Wed, 08/12/2015 - 10:00am Collin Binkley and Carla K. Johnson, Associated Press In this Aug. 10, 2015, photo, Dr. Akhilesh Pandey, a researcher at Johns Hopkins University, poses alongside a mass spectrometer in his laboratory in Baltimore. Pandey's research analyzes both adult and fetal tissue, and by identifying which proteins are present, he can get
UC San Diego, by Scott LaFee ~ September 16, 2014 Researchers at the University of California, San Diego School of Medicine have launched a phase 1 human clinical trial to assess the safety and efficacy of a new monoclonal antibody for patients with chronic lymphocytic leukemia (CLL), the most common form of blood cancer in
Wed, 2013-08-07 12:47 Though one might think the brains of people who develop Alzheimer’s disease (AD) possess building blocks of the disease absent in healthy brains, for most sufferers, this is not true. Every human brain contains the ingredients necessary to spark AD, but while an estimated five million Americans have AD – a number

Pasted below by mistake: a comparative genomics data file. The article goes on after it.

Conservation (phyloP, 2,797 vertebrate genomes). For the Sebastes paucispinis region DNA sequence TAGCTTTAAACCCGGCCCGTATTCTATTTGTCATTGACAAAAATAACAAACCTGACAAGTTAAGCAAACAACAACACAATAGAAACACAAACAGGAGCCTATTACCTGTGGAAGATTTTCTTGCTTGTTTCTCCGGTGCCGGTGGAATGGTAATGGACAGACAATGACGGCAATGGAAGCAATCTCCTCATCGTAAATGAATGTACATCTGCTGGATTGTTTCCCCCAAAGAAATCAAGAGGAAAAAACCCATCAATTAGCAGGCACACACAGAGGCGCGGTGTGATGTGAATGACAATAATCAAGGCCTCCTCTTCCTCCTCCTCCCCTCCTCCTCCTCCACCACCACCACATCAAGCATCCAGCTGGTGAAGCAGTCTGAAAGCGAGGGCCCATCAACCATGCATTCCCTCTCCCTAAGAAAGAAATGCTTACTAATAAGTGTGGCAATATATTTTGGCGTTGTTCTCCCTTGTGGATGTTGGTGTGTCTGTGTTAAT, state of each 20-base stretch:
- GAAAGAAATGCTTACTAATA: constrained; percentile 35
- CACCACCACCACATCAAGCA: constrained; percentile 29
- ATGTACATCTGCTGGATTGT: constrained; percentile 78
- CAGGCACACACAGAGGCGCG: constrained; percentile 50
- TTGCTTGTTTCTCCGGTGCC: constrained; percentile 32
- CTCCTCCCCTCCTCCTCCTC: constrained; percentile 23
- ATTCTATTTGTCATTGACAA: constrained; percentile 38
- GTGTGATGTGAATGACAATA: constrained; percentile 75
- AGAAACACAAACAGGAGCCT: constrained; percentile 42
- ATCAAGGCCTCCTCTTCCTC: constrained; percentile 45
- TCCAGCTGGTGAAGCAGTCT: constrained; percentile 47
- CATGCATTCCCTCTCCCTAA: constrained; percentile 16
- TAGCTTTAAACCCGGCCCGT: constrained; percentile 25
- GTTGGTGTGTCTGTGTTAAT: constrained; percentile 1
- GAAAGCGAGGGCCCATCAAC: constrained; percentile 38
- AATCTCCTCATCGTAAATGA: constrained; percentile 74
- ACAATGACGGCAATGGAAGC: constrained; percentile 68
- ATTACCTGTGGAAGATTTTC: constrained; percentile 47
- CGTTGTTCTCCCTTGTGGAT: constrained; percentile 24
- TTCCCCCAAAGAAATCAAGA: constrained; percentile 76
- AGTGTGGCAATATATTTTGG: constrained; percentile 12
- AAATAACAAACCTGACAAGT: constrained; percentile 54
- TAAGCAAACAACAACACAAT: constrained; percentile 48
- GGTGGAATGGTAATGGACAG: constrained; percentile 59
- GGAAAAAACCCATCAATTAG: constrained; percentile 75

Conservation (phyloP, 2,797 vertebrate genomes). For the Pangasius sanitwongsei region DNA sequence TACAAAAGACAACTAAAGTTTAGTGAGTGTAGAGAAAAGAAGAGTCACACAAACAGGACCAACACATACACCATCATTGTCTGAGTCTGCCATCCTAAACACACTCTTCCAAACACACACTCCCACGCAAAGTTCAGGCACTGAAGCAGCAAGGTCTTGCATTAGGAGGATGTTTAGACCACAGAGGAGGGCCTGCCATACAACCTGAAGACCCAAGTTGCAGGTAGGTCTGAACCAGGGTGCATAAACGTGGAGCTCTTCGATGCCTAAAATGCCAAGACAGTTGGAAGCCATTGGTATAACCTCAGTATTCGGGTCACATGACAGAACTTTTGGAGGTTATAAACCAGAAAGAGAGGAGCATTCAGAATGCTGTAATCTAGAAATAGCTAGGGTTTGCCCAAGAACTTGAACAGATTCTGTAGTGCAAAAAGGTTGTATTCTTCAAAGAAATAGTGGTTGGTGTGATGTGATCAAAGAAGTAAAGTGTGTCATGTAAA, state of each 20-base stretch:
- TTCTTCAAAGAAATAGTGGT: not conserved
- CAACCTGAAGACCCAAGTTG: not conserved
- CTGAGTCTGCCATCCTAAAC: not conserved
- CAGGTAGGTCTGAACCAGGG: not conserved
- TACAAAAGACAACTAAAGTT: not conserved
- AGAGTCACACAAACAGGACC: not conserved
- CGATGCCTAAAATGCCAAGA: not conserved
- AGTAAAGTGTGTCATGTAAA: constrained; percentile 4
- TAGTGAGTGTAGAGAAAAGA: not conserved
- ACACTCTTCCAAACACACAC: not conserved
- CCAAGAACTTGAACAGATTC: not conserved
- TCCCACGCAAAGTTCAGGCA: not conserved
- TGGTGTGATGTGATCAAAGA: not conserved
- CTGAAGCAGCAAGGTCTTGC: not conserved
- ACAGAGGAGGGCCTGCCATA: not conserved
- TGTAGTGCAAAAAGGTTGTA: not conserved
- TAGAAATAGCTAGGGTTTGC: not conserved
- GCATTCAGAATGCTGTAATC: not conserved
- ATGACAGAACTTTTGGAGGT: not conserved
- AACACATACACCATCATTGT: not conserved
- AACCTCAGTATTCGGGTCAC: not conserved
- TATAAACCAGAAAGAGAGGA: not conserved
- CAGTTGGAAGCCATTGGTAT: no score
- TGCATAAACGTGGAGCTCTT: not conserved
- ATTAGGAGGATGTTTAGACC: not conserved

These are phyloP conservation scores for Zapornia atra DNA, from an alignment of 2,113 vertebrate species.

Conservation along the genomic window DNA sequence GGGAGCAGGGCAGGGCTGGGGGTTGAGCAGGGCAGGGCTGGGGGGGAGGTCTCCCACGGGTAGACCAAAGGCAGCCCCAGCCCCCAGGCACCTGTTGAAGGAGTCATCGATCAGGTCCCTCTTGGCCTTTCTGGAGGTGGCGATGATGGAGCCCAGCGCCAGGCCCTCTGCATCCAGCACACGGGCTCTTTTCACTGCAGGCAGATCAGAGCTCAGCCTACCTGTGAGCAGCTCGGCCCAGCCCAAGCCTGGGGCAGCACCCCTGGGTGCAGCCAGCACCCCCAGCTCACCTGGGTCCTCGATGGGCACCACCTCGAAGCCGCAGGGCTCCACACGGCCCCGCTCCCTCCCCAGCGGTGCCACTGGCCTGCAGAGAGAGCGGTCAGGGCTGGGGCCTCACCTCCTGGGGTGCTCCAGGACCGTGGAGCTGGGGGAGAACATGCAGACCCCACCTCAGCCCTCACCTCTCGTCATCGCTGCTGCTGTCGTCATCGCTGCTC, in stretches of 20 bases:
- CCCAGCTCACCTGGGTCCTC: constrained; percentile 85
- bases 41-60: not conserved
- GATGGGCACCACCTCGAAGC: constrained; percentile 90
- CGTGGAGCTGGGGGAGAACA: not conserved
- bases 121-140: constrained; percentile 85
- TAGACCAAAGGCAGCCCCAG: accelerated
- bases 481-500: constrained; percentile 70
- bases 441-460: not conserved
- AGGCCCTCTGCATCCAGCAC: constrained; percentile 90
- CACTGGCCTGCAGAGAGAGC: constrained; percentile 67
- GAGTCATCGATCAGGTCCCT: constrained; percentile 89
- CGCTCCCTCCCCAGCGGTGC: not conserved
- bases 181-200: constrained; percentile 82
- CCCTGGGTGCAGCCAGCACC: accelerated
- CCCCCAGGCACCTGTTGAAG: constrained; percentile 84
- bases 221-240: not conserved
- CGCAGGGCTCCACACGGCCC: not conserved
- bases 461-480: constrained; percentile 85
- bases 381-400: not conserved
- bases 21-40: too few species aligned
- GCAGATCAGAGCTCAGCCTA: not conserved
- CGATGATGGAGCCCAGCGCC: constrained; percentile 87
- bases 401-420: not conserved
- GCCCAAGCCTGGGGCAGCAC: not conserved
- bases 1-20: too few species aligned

Friday, Mar. 8, 2013 McGowan Institute for Regenerative Medicine “If we learn how to manipulate PTB, which appears to be a kind of master regulator, we might eventually be able to avoid some of these problems by creating new neurons in patients using their own cells’ adjacent deteriorating neurons,” said Dr. Fu. Repression of a single
Saturday, June 19, 2010 By: Daniel Bateman, The Cairns (Australia) Post A potential treatment for spinal cord injuries has been found in the most unlikely of places -- mice hair. The ground-breaking discovery, unveiled at the World Congress for Hair Research in Cairns yesterday, may give a glimmer of hope to those who cannot walk.